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NSO Pops the Bubbly in January

available at Amazon
Tchaikovsky, Rococo Variations,
M. Maisky, Orpheus CO

available at Amazon
Dvořák, Sy. 8/9, Budapest FO,
I. Fischer
This weekend's concerts by the National Symphony Orchestra capped off one of the ensemble's strongest months of programming in recent memory. January's concerts have featured impressive soloists like Nikolaj Znaider and talented conductors like Michael Stern, in pieces that are not heard all that often. If the execution was not always what one might have hoped, there was still much good music to be heard. At Friday night’s performance of this week's program, Principal Conductor Ivan Fischer seemed utterly relaxed, opening with the Three Dance Episodes from Leonard Bernstein’s On the Town. These jocular, swinging pieces are Bernstein at his best, not overreaching in ambition for longer forms but happy enough just to please with clownish syncopation and jazzy melodic fragments.

The NSO took that idea and ran with it, the low winds murmuring under the bluesy trumpet in Lonely Town: Pas de deux and principal clarinetist Loren Kitt a raucous clarinet solo and easy-going alto sax in Times Square: 1944. At some points, especially the low down and dirty sections of the last movement, one certainly had the impression that someone should have been taking it all off. It was nice to hear music like this not in the context of a gala season opening concert or a Pops program. Continuing in the spirit of a gala program, Mischa Maisky appeared, to play not a grand concerto but two lighter pieces that showcased his rich, Romantically arched style of playing. The tone has bite and edge at times but can evaporate into a silky whisper, not unlike a large, operatic voice, which is what he channeled in an arrangement of Lensky’s aria from Tchaikovsky’s Eugene Onegin for chamber orchestra. (You can hear Valery Gergiev conduct the whole thing at the Kennedy Center next month, again as part of this year’s Focus on Russia program.) Maisky filled the gloomy melody with nostalgia, the air heavy with the disaster that we know will befall Lensky.

It may have been wiser to open with the much less satisfying Tchaikovsky piece, the Variations on a Rococo Theme, which Maisky played well but with some of the more intricate finger work, especially near the beginning, not always in tune (a lack of precision that marred his Bach suites at the National Gallery of Art in 2004). The piece generally works better with a lighter-toned player, but Maisky gave gorgeous shape to the slower, melody-rich passages (especially the minor-mode seventh variation), danced with liquid ease high on the A string, and played the cadenza-like opening to the eighth variation brilliantly. Not even your jaded critic could complain about hearing Maisky apply the same oozing technique to another Tchaikovsky selection as an encore, the rueful D minor nocturne.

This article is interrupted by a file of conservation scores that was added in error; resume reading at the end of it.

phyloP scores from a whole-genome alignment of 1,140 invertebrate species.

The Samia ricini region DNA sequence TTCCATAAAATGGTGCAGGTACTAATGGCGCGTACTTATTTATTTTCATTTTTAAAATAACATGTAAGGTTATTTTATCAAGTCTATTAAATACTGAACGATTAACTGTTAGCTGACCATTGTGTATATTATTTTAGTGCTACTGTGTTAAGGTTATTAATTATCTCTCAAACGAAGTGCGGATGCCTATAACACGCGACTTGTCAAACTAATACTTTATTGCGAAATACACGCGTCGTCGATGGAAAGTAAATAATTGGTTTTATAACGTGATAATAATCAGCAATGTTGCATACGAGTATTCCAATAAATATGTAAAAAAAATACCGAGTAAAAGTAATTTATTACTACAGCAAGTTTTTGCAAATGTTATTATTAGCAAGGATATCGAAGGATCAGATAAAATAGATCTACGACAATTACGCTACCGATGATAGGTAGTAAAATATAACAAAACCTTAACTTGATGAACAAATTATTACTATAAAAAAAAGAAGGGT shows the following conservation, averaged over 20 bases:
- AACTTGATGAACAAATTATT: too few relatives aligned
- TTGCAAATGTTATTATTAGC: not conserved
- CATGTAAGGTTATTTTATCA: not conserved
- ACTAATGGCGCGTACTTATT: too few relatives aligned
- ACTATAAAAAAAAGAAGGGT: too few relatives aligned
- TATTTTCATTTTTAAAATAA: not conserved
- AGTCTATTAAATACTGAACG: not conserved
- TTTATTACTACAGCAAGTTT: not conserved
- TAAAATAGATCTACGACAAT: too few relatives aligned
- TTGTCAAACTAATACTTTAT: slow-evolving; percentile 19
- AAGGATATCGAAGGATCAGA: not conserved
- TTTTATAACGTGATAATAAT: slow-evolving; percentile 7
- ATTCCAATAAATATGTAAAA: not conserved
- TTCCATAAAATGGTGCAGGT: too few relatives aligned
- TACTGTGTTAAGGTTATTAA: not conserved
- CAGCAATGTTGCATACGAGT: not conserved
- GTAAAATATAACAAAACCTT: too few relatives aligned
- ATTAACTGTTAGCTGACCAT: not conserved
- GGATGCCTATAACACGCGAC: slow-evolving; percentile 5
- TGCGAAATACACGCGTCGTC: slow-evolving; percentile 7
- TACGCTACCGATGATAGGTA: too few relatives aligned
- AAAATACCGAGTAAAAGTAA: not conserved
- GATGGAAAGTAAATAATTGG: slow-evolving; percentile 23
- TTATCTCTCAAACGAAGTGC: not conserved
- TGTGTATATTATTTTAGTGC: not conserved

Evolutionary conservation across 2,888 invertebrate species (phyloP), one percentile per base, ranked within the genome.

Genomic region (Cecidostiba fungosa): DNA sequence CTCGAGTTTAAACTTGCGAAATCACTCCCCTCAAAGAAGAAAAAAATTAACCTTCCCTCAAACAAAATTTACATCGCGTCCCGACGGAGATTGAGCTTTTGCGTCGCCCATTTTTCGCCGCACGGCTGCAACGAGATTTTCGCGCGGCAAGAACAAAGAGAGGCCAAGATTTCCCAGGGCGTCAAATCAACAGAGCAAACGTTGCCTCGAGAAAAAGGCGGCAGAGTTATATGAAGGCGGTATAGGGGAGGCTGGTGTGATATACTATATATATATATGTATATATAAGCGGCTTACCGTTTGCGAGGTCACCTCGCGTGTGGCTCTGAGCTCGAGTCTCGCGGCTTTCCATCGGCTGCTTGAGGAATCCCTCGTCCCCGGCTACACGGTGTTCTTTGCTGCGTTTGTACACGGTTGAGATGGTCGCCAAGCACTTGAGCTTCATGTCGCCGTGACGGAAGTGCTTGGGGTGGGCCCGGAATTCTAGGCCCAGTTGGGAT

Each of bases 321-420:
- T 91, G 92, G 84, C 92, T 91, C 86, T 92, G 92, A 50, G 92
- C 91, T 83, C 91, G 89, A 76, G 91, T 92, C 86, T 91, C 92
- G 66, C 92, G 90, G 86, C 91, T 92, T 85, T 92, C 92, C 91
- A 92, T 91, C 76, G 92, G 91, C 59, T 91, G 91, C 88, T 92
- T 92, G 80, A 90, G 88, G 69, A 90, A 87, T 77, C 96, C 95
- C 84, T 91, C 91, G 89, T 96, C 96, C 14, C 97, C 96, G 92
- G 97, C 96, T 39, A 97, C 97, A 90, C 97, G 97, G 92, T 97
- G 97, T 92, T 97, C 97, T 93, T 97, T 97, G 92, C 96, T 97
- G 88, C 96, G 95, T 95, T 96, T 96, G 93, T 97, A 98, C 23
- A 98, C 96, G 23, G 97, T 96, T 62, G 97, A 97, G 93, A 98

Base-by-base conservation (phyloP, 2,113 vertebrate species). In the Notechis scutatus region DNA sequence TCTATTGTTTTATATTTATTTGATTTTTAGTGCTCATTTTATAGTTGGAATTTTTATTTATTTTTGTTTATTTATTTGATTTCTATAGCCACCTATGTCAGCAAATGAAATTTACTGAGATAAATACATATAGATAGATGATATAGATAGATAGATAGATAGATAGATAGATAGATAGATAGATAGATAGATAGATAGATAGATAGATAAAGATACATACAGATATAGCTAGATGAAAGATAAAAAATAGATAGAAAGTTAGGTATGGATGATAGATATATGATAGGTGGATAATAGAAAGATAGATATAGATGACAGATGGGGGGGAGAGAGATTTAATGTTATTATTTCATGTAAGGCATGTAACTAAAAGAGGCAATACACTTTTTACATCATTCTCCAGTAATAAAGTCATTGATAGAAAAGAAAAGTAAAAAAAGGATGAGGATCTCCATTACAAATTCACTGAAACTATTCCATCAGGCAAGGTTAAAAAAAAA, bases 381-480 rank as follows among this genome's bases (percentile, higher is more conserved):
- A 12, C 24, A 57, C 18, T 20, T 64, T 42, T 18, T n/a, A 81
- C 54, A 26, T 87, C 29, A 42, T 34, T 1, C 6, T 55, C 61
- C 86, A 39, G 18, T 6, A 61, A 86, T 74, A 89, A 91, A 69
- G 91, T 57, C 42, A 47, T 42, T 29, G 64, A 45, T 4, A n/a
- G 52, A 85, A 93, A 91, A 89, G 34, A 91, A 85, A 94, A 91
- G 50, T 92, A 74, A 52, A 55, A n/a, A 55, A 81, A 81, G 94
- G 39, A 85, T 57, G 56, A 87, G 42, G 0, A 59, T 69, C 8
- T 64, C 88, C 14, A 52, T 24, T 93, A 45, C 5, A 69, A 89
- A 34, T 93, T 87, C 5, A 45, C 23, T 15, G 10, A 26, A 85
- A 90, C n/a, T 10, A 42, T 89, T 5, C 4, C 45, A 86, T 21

Other Reviews:

Anne Midgette, An NSO program to wet the whistle (Washington Post, January 29)
Some of Fischer's best work with his other ensemble, the Budapest Festival Orchestra, at least as heard in recording, has been in music of central European composers like Kodály, Bartók, and Dvořák (Mahler, too, if we go by modern national boundaries). This performance of Dvořák's eighth symphony was one of Fischer's best attempts to recreate that success with the NSO: a malleable, burnished, stylistically (if not technically) note-perfect rendition. The first movement had heroic swagger, and the second had dancing grace, with that little ticking wind motif kept smooth and chime-like. The equally light-footed third movement had a grand sense of surging and receding power, with the many cross-rhythms not drawing attention to themselves but just pulsating beneath the texture, enlivening it. Fischer did not indulge the last movement's softer passages, which always moved ahead, and the lasso gesture he used to unleash the horns' manic outbursts was classic.

This program repeats tonight (January 30, 8 pm), for anyone willing to brave the snow. The next program from the NSO will feature conductor James Gaffigan and pianist Denis Matsuev (February 18 to 20), previewed earlier this week.

1 comment:

Sue Heineman (NSO principal bassoon) said...

actually the clarinet solos in the Bernstein were assistant principal Eugene Mondie, and the sax solos NY freelancer Al Regni -- both excellent players!